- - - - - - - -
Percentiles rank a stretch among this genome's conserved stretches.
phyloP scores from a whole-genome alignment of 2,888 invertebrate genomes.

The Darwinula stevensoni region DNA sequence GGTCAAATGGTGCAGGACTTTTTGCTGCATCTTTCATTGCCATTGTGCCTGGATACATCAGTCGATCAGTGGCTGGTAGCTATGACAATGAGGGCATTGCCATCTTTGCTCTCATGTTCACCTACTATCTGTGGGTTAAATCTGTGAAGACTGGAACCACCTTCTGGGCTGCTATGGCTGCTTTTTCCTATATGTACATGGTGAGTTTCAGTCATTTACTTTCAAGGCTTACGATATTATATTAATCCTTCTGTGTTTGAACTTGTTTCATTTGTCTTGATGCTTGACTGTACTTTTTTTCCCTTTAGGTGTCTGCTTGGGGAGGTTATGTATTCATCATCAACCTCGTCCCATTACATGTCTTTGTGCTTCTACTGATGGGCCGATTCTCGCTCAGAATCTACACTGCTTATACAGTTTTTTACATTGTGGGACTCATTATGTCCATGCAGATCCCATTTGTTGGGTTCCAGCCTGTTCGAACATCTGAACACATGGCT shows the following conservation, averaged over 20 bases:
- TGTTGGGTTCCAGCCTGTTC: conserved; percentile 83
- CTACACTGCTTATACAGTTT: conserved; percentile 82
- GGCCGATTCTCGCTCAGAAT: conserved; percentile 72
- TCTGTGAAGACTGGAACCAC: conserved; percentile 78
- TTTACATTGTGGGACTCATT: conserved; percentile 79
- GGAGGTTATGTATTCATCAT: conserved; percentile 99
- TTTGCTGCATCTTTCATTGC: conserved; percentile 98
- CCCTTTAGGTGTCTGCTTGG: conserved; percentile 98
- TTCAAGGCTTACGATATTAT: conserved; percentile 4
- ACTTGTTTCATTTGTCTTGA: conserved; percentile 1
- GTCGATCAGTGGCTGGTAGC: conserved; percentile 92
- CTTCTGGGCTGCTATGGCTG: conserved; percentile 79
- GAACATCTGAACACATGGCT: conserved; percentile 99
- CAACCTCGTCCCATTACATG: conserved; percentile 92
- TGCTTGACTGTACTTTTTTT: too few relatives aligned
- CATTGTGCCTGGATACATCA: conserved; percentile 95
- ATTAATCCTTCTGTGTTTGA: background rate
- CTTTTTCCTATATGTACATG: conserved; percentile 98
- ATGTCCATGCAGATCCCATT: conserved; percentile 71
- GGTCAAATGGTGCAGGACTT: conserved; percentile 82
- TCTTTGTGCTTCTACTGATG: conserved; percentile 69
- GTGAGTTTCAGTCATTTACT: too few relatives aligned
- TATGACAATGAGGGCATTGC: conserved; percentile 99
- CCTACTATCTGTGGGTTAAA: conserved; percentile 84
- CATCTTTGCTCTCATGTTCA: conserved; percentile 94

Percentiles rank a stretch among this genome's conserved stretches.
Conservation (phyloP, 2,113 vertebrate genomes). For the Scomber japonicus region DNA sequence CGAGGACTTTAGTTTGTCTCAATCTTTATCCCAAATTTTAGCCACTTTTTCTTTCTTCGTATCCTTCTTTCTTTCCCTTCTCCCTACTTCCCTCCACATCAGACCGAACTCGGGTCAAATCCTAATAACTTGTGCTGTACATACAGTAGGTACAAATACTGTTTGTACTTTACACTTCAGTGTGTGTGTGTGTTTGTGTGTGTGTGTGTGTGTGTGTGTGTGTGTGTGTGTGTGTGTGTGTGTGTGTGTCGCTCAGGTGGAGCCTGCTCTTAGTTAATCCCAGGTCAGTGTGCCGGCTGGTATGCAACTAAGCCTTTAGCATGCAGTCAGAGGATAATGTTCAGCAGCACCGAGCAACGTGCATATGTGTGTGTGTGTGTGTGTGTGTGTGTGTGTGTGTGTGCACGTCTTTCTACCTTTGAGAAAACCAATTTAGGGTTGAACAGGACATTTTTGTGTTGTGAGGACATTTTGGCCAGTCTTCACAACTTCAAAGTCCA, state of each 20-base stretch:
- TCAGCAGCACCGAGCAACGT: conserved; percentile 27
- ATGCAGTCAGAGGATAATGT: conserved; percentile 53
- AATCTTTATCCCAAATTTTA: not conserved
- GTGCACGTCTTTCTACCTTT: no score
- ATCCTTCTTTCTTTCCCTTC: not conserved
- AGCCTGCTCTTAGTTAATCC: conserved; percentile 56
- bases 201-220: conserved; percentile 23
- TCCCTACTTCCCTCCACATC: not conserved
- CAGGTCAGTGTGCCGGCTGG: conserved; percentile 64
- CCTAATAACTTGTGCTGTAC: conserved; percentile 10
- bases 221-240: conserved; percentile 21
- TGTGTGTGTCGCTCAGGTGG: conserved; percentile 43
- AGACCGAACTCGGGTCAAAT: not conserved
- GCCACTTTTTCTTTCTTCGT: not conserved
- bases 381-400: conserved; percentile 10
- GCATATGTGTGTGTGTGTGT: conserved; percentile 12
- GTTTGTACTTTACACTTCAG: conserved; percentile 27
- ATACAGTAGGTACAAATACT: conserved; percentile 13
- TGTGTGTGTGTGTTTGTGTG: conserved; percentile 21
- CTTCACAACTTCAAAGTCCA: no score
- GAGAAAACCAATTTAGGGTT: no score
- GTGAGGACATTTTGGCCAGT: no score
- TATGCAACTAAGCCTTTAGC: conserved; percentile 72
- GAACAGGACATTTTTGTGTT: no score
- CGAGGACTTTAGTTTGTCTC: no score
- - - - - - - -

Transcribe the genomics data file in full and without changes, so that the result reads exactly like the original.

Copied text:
Percentiles rank a stretch among this genome's conserved stretches.
phyloP scores from a whole-genome alignment of 2,888 invertebrate genomes.

The Darwinula stevensoni region DNA sequence GGTCAAATGGTGCAGGACTTTTTGCTGCATCTTTCATTGCCATTGTGCCTGGATACATCAGTCGATCAGTGGCTGGTAGCTATGACAATGAGGGCATTGCCATCTTTGCTCTCATGTTCACCTACTATCTGTGGGTTAAATCTGTGAAGACTGGAACCACCTTCTGGGCTGCTATGGCTGCTTTTTCCTATATGTACATGGTGAGTTTCAGTCATTTACTTTCAAGGCTTACGATATTATATTAATCCTTCTGTGTTTGAACTTGTTTCATTTGTCTTGATGCTTGACTGTACTTTTTTTCCCTTTAGGTGTCTGCTTGGGGAGGTTATGTATTCATCATCAACCTCGTCCCATTACATGTCTTTGTGCTTCTACTGATGGGCCGATTCTCGCTCAGAATCTACACTGCTTATACAGTTTTTTACATTGTGGGACTCATTATGTCCATGCAGATCCCATTTGTTGGGTTCCAGCCTGTTCGAACATCTGAACACATGGCT shows the following conservation, averaged over 20 bases:
- TGTTGGGTTCCAGCCTGTTC: conserved; percentile 83
- CTACACTGCTTATACAGTTT: conserved; percentile 82
- GGCCGATTCTCGCTCAGAAT: conserved; percentile 72
- TCTGTGAAGACTGGAACCAC: conserved; percentile 78
- TTTACATTGTGGGACTCATT: conserved; percentile 79
- GGAGGTTATGTATTCATCAT: conserved; percentile 99
- TTTGCTGCATCTTTCATTGC: conserved; percentile 98
- CCCTTTAGGTGTCTGCTTGG: conserved; percentile 98
- TTCAAGGCTTACGATATTAT: conserved; percentile 4
- ACTTGTTTCATTTGTCTTGA: conserved; percentile 1
- GTCGATCAGTGGCTGGTAGC: conserved; percentile 92
- CTTCTGGGCTGCTATGGCTG: conserved; percentile 79
- GAACATCTGAACACATGGCT: conserved; percentile 99
- CAACCTCGTCCCATTACATG: conserved; percentile 92
- TGCTTGACTGTACTTTTTTT: too few relatives aligned
- CATTGTGCCTGGATACATCA: conserved; percentile 95
- ATTAATCCTTCTGTGTTTGA: background rate
- CTTTTTCCTATATGTACATG: conserved; percentile 98
- ATGTCCATGCAGATCCCATT: conserved; percentile 71
- GGTCAAATGGTGCAGGACTT: conserved; percentile 82
- TCTTTGTGCTTCTACTGATG: conserved; percentile 69
- GTGAGTTTCAGTCATTTACT: too few relatives aligned
- TATGACAATGAGGGCATTGC: conserved; percentile 99
- CCTACTATCTGTGGGTTAAA: conserved; percentile 84
- CATCTTTGCTCTCATGTTCA: conserved; percentile 94

Percentiles rank a stretch among this genome's conserved stretches.
Conservation (phyloP, 2,113 vertebrate genomes). For the Scomber japonicus region DNA sequence CGAGGACTTTAGTTTGTCTCAATCTTTATCCCAAATTTTAGCCACTTTTTCTTTCTTCGTATCCTTCTTTCTTTCCCTTCTCCCTACTTCCCTCCACATCAGACCGAACTCGGGTCAAATCCTAATAACTTGTGCTGTACATACAGTAGGTACAAATACTGTTTGTACTTTACACTTCAGTGTGTGTGTGTGTTTGTGTGTGTGTGTGTGTGTGTGTGTGTGTGTGTGTGTGTGTGTGTGTGTGTGTGTCGCTCAGGTGGAGCCTGCTCTTAGTTAATCCCAGGTCAGTGTGCCGGCTGGTATGCAACTAAGCCTTTAGCATGCAGTCAGAGGATAATGTTCAGCAGCACCGAGCAACGTGCATATGTGTGTGTGTGTGTGTGTGTGTGTGTGTGTGTGTGTGCACGTCTTTCTACCTTTGAGAAAACCAATTTAGGGTTGAACAGGACATTTTTGTGTTGTGAGGACATTTTGGCCAGTCTTCACAACTTCAAAGTCCA, state of each 20-base stretch:
- TCAGCAGCACCGAGCAACGT: conserved; percentile 27
- ATGCAGTCAGAGGATAATGT: conserved; percentile 53
- AATCTTTATCCCAAATTTTA: not conserved
- GTGCACGTCTTTCTACCTTT: no score
- ATCCTTCTTTCTTTCCCTTC: not conserved
- AGCCTGCTCTTAGTTAATCC: conserved; percentile 56
- bases 201-220: conserved; percentile 23
- TCCCTACTTCCCTCCACATC: not conserved
- CAGGTCAGTGTGCCGGCTGG: conserved; percentile 64
- CCTAATAACTTGTGCTGTAC: conserved; percentile 10
- bases 221-240: conserved; percentile 21
- TGTGTGTGTCGCTCAGGTGG: conserved; percentile 43
- AGACCGAACTCGGGTCAAAT: not conserved
- GCCACTTTTTCTTTCTTCGT: not conserved
- bases 381-400: conserved; percentile 10
- GCATATGTGTGTGTGTGTGT: conserved; percentile 12
- GTTTGTACTTTACACTTCAG: conserved; percentile 27
- ATACAGTAGGTACAAATACT: conserved; percentile 13
- TGTGTGTGTGTGTTTGTGTG: conserved; percentile 21
- CTTCACAACTTCAAAGTCCA: no score
- GAGAAAACCAATTTAGGGTT: no score
- GTGAGGACATTTTGGCCAGT: no score
- TATGCAACTAAGCCTTTAGC: conserved; percentile 72
- GAACAGGACATTTTTGTGTT: no score
- CGAGGACTTTAGTTTGTCTC: no score